Organic solar cells that can convert ambient light into electricity have been developed by a research group consisting of Swedish and Chinese scientists.
These cells use the light from the environment (much weaker than the light that a solar cell can get if it is placed outside, of course) to produce low levels of electricity, levels that are still considered sufficient to feed millions of small devices and the ‘Internet of Things’ will come online in the coming years.
These are usually devices that act as sensors and inevitably have to work with batteries. The latter will need to be recharged or modified, which is tricky and expensive. These organic solar cells are flexible, economical to build and can adapt to different aspects of light, but they can be applied everywhere because they are very small at the expansion level.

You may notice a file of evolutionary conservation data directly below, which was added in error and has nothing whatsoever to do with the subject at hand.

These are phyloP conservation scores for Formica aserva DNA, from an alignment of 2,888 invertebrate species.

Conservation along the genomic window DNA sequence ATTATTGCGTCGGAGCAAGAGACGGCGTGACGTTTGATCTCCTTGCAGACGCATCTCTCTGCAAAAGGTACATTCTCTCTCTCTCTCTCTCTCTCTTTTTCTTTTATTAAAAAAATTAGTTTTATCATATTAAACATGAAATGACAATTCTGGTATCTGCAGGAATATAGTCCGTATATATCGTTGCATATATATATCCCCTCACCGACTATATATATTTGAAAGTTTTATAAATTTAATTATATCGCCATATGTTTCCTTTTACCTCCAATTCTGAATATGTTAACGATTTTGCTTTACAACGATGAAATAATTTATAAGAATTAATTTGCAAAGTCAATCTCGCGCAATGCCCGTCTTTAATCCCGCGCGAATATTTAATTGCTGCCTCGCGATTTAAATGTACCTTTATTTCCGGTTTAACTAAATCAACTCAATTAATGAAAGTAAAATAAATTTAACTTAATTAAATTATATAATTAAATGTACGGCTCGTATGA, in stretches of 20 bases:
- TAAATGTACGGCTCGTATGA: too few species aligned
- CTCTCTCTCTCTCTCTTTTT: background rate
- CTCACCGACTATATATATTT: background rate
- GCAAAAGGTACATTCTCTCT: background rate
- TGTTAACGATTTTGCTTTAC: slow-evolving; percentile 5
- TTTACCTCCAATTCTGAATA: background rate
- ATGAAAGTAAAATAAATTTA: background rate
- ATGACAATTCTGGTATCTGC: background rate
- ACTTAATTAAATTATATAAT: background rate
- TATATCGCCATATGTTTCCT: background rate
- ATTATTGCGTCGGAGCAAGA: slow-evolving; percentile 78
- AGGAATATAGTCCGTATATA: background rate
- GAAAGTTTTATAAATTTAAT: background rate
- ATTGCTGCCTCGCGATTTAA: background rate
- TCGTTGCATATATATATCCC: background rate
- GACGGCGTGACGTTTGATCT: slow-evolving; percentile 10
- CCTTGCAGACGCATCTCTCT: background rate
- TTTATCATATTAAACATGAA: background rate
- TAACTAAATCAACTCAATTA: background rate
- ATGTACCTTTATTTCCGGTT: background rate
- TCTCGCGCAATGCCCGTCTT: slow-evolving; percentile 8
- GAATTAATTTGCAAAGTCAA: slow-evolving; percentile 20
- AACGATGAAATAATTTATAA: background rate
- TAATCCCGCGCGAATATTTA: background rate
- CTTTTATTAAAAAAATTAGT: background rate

Researchers have developed new materials that they have used as an active layer in organic cells, allowing them to absorb ambient light. Initial tests showed that a solar cell of one square centimeter, exposed to ambient light with an intensity of 1000 lux, can convert 26.1% of that energy into electricity.
A second solar cell, a little larger, of 4 cm in the square, still manages to maintain energy efficiency of 23%. According to Feng Gao, a researcher at Linköping University, this is a “great promise” in the context of feeding devices for the Internet of Things.
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